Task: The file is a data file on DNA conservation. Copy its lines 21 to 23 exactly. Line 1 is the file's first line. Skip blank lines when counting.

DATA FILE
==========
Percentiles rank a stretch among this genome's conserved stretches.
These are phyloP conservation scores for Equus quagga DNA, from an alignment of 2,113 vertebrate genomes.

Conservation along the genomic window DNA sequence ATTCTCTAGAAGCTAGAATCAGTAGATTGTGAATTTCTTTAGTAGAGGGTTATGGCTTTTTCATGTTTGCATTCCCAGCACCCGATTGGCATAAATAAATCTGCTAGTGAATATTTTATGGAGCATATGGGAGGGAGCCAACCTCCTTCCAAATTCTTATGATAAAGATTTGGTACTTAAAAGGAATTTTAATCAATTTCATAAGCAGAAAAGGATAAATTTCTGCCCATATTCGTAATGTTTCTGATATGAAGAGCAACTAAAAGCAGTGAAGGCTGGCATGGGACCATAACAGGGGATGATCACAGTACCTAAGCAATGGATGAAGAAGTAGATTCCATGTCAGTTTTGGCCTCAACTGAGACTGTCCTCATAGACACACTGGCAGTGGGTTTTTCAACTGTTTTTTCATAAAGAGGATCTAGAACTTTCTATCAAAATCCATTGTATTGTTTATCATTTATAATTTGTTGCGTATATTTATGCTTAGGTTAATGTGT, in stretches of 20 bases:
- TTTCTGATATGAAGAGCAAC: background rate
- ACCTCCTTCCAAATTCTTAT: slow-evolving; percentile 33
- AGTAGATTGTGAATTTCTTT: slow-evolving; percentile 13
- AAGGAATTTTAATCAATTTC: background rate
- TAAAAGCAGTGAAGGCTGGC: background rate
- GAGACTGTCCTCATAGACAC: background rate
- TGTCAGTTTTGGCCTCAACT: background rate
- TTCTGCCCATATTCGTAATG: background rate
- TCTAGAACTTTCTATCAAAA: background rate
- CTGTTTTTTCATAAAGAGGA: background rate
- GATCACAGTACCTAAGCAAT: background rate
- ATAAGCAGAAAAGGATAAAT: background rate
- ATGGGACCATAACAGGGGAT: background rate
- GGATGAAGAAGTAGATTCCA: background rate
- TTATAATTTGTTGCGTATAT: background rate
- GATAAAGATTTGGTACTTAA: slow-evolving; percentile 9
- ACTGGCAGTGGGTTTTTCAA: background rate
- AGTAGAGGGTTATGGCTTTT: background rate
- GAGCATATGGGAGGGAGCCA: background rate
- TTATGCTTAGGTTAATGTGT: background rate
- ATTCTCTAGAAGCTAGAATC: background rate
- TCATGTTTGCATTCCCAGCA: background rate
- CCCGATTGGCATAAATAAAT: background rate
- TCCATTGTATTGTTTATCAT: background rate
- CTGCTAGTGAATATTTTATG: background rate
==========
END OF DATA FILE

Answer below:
- AGTAGAGGGTTATGGCTTTT: background rate
- GAGCATATGGGAGGGAGCCA: background rate
- TTATGCTTAGGTTAATGTGT: background rate